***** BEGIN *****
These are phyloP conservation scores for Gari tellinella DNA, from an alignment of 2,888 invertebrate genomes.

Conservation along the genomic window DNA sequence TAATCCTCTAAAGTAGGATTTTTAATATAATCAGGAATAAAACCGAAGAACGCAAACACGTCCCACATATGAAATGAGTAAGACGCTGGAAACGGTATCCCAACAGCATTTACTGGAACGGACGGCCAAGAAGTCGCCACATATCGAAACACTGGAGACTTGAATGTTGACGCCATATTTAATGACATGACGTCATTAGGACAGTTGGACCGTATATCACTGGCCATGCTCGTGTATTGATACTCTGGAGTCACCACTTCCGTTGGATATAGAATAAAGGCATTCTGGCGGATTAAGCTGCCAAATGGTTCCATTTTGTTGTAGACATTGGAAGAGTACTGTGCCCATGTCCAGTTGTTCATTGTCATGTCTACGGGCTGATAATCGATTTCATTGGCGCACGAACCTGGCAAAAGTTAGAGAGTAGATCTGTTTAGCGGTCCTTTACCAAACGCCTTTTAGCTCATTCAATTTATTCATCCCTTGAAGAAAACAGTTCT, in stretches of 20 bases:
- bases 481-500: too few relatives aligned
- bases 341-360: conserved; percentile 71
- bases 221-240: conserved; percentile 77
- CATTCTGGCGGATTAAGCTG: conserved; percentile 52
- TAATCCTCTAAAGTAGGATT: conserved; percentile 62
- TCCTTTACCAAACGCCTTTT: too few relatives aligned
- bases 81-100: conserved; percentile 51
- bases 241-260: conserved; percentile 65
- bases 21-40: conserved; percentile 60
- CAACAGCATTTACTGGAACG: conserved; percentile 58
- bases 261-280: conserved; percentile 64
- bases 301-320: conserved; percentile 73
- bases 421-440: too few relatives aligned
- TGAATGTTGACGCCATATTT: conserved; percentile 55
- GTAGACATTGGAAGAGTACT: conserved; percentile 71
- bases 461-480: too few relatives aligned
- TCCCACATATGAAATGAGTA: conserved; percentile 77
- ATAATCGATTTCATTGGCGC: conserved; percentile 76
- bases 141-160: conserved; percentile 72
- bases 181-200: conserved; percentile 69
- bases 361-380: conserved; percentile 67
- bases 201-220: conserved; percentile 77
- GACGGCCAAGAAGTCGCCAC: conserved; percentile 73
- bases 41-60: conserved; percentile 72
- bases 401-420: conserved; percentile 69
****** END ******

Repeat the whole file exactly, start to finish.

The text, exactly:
These are phyloP conservation scores for Gari tellinella DNA, from an alignment of 2,888 invertebrate genomes.

Conservation along the genomic window DNA sequence TAATCCTCTAAAGTAGGATTTTTAATATAATCAGGAATAAAACCGAAGAACGCAAACACGTCCCACATATGAAATGAGTAAGACGCTGGAAACGGTATCCCAACAGCATTTACTGGAACGGACGGCCAAGAAGTCGCCACATATCGAAACACTGGAGACTTGAATGTTGACGCCATATTTAATGACATGACGTCATTAGGACAGTTGGACCGTATATCACTGGCCATGCTCGTGTATTGATACTCTGGAGTCACCACTTCCGTTGGATATAGAATAAAGGCATTCTGGCGGATTAAGCTGCCAAATGGTTCCATTTTGTTGTAGACATTGGAAGAGTACTGTGCCCATGTCCAGTTGTTCATTGTCATGTCTACGGGCTGATAATCGATTTCATTGGCGCACGAACCTGGCAAAAGTTAGAGAGTAGATCTGTTTAGCGGTCCTTTACCAAACGCCTTTTAGCTCATTCAATTTATTCATCCCTTGAAGAAAACAGTTCT, in stretches of 20 bases:
- bases 481-500: too few relatives aligned
- bases 341-360: conserved; percentile 71
- bases 221-240: conserved; percentile 77
- CATTCTGGCGGATTAAGCTG: conserved; percentile 52
- TAATCCTCTAAAGTAGGATT: conserved; percentile 62
- TCCTTTACCAAACGCCTTTT: too few relatives aligned
- bases 81-100: conserved; percentile 51
- bases 241-260: conserved; percentile 65
- bases 21-40: conserved; percentile 60
- CAACAGCATTTACTGGAACG: conserved; percentile 58
- bases 261-280: conserved; percentile 64
- bases 301-320: conserved; percentile 73
- bases 421-440: too few relatives aligned
- TGAATGTTGACGCCATATTT: conserved; percentile 55
- GTAGACATTGGAAGAGTACT: conserved; percentile 71
- bases 461-480: too few relatives aligned
- TCCCACATATGAAATGAGTA: conserved; percentile 77
- ATAATCGATTTCATTGGCGC: conserved; percentile 76
- bases 141-160: conserved; percentile 72
- bases 181-200: conserved; percentile 69
- bases 361-380: conserved; percentile 67
- bases 201-220: conserved; percentile 77
- GACGGCCAAGAAGTCGCCAC: conserved; percentile 73
- bases 41-60: conserved; percentile 72
- bases 401-420: conserved; percentile 69